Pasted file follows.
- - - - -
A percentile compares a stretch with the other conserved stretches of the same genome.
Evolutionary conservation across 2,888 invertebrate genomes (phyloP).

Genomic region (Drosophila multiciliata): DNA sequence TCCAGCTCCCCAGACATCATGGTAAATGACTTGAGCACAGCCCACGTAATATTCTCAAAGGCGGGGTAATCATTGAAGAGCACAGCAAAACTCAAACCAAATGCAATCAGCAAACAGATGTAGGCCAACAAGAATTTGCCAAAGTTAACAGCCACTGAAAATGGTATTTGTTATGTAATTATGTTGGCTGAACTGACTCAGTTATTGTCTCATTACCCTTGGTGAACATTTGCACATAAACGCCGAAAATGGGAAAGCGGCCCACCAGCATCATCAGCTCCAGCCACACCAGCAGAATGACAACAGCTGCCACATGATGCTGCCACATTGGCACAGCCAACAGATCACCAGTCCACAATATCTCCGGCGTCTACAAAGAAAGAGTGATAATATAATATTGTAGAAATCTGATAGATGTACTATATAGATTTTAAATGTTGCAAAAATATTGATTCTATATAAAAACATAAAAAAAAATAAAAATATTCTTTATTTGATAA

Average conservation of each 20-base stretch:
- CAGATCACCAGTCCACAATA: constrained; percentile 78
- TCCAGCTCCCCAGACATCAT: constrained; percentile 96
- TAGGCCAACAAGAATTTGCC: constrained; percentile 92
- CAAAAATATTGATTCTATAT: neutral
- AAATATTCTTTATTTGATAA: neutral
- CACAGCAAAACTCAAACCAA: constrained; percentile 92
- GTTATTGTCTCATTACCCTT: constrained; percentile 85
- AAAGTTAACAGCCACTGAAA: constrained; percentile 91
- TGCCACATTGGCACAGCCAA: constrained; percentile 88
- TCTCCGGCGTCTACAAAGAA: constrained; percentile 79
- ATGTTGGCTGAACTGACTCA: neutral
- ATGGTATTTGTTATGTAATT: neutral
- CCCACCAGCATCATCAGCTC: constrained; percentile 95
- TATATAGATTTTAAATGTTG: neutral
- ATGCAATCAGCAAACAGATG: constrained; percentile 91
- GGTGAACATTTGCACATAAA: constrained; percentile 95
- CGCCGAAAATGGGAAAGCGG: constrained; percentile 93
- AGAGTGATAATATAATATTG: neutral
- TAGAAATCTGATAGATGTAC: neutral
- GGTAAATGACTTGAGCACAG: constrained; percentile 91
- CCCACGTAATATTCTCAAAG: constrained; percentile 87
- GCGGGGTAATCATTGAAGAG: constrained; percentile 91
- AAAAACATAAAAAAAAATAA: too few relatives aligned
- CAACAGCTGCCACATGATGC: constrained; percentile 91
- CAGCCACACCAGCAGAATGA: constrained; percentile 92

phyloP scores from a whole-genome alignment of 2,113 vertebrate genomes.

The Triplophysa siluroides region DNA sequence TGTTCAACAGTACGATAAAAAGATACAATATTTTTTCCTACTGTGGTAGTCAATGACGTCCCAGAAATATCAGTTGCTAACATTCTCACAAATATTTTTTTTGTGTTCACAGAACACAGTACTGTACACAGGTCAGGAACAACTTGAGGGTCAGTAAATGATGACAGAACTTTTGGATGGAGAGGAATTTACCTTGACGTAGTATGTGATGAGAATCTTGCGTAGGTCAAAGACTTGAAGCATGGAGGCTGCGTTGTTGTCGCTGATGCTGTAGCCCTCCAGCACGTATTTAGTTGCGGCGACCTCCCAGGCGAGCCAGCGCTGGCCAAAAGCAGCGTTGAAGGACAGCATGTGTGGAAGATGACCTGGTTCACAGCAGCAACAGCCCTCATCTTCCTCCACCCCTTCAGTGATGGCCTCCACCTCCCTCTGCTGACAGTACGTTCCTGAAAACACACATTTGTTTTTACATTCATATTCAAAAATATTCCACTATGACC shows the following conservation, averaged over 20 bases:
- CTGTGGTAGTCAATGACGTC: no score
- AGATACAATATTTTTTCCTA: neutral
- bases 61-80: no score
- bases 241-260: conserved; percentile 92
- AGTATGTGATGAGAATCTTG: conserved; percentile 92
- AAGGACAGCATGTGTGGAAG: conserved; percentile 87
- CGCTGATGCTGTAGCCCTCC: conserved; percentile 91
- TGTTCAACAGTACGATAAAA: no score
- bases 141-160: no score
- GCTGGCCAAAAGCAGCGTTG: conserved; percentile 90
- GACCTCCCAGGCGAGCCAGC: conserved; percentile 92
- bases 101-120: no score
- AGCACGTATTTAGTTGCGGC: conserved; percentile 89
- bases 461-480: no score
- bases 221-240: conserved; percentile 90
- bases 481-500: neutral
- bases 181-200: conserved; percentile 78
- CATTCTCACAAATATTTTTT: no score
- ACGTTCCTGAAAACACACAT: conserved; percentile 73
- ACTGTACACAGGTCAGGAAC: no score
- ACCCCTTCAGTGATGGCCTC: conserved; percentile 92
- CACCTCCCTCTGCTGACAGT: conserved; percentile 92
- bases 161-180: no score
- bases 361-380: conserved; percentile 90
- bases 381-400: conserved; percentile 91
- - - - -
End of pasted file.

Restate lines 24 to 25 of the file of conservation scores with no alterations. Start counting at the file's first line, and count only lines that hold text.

- GGTAAATGACTTGAGCACAG: constrained; percentile 91
- CCCACGTAATATTCTCAAAG: constrained; percentile 87